Appalling commonsense in Westminster

On a number of occasions I have recently been wittering on about the fact that the government and local authorities assume, inaccurately, that more people have access to the Internet than is really the case. They are now doing it about information concerning Swine Flu. Certainly the information on the Internet is interesting, sensible and to the point, but if one hasn’t got a computer, or is computer illiterate, then it serves no purpose. They haven’t even thought of suggesting that those of us with computers should copy the information and passed it on to our relatives, friends and neighbours who have not the facility. Nor have they suggested an alternative system, whereby they print the information pass it to all the different groups in the areas, such as Scouts, Girl Guides, photographic clubs, etc to distribute through the letterboxes of the area. The members of those organisations will be more than willing to help in this emergency. In a lot of cases people whom I know, who have computers, are singularly inept at obtaining information. I am a case in point, and it can be very frustrating for the individual.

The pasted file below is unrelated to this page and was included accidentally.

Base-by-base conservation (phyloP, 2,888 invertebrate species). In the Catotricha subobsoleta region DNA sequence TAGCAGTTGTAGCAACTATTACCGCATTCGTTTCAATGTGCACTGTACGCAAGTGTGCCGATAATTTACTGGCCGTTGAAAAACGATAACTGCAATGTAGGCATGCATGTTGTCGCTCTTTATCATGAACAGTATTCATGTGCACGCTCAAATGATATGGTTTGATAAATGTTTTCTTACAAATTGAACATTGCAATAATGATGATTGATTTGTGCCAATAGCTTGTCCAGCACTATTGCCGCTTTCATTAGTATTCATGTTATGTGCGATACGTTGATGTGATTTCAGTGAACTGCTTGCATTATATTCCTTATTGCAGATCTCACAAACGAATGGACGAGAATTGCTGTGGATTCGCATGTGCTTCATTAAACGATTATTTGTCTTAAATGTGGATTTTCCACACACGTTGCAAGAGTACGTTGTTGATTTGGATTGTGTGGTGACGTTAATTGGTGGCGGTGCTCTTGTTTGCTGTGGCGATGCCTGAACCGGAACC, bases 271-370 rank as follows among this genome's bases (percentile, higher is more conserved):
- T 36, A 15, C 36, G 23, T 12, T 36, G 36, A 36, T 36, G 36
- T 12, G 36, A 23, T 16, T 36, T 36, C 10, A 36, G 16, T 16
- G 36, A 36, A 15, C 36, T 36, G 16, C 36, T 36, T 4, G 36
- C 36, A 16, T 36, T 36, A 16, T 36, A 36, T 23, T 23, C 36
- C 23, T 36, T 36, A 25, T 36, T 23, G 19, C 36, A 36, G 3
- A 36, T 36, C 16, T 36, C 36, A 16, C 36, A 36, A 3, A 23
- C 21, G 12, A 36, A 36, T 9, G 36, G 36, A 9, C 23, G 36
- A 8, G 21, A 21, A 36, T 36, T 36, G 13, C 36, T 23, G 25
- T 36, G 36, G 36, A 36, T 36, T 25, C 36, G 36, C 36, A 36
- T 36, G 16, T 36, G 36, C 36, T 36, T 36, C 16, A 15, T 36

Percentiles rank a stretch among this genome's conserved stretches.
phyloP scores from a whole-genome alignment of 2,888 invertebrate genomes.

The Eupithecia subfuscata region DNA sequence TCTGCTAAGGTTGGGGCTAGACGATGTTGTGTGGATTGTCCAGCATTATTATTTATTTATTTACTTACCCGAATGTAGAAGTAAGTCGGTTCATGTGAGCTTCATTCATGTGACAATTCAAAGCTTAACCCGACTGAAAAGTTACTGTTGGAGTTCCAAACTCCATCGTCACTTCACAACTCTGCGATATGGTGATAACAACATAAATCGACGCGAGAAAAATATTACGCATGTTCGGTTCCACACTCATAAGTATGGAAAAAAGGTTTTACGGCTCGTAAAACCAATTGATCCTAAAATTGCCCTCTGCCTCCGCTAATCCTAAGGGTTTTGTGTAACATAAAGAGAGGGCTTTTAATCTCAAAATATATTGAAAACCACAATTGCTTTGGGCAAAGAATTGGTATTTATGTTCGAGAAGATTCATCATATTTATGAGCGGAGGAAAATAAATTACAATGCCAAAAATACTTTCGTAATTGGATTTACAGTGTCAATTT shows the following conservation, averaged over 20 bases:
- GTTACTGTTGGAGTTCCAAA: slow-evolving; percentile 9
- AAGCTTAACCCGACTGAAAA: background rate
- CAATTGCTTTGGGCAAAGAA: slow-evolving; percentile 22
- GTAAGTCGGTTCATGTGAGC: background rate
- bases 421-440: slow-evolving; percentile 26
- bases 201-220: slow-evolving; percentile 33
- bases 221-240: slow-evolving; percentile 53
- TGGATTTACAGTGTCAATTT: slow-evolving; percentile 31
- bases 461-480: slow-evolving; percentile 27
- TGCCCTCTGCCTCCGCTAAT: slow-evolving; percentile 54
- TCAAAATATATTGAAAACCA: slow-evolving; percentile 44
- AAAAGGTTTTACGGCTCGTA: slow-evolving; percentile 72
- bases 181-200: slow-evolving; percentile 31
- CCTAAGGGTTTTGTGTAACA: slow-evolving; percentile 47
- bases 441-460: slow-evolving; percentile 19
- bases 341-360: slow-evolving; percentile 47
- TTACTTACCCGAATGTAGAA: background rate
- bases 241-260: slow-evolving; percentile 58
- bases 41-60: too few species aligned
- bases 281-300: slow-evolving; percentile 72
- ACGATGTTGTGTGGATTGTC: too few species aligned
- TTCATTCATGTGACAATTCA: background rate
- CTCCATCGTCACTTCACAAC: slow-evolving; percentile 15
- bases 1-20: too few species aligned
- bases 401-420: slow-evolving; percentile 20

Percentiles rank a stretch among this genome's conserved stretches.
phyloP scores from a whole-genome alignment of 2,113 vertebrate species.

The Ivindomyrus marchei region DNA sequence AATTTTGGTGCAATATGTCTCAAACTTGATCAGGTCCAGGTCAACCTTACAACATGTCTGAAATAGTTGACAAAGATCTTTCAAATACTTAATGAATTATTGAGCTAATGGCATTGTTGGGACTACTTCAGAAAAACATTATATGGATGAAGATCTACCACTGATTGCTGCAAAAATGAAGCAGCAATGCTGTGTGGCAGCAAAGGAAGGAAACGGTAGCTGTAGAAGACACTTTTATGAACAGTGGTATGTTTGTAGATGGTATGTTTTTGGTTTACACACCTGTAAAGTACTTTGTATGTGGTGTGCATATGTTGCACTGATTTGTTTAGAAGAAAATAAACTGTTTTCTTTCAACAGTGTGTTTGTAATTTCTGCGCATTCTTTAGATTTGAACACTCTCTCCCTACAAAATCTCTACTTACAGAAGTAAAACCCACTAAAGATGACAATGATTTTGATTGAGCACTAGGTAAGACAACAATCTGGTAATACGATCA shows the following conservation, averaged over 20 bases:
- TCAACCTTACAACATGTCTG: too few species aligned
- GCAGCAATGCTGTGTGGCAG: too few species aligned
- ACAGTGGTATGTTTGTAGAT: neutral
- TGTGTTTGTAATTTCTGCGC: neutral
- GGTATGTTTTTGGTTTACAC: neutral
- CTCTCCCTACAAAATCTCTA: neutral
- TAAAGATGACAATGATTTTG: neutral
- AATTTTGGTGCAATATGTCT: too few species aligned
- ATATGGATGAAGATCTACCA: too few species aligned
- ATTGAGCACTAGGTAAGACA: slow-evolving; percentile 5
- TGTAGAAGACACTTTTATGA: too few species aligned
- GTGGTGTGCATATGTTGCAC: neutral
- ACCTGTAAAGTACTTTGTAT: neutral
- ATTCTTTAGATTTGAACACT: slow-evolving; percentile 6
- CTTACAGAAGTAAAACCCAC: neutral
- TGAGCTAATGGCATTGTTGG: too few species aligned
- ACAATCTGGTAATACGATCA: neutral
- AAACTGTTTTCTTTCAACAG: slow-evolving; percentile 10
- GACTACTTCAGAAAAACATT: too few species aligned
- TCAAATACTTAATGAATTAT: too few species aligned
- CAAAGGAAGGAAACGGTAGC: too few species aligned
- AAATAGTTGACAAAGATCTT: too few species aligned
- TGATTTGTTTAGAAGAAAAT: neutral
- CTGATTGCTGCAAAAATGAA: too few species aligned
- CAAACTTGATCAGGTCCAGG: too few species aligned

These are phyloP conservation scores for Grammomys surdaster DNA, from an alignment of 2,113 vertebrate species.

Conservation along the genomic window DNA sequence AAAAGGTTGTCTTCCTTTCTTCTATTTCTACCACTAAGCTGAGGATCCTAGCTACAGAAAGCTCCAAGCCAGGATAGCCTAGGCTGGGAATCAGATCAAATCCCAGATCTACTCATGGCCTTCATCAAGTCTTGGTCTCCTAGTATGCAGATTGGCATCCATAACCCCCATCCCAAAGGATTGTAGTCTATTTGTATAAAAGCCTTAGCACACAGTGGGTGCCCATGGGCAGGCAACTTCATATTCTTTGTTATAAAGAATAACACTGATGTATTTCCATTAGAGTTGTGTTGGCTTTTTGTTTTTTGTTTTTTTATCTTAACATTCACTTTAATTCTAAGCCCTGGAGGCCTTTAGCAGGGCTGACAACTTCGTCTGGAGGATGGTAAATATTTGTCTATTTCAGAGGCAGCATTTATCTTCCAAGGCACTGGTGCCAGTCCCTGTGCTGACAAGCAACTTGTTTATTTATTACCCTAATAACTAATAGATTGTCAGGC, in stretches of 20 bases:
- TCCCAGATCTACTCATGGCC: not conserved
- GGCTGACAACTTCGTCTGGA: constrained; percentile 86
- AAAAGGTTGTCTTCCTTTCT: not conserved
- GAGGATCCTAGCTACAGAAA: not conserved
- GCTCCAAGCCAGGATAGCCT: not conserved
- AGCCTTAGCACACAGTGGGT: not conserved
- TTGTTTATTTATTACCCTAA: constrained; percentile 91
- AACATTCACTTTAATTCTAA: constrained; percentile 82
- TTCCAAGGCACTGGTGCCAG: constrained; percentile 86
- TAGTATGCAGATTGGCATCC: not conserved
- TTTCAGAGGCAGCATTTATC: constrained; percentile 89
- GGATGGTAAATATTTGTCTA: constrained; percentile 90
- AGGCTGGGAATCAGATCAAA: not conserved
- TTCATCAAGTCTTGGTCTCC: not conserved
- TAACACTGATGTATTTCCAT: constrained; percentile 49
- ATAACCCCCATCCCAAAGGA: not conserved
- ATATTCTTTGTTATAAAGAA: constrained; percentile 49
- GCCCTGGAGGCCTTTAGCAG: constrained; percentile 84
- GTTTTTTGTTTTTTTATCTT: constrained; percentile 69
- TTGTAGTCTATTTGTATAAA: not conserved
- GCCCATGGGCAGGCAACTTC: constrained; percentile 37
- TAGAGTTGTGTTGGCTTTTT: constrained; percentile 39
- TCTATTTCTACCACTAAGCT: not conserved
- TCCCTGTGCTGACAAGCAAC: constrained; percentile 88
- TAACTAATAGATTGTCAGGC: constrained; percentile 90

I don’t know how much the government has spent on advertising, getting advice on how to promulgate information, and actually formulating the information, and printing leaflets and buying pills. It must run into millions, and yet the one most vital part of it is that the information should be readily available, accurate and uncomplicated, and this means on paper, not on the television which is ephemeral, not only on the computer, but in the hand. How often does one have to repeat this for it to dawn on those in charge, that it is basic common sense?

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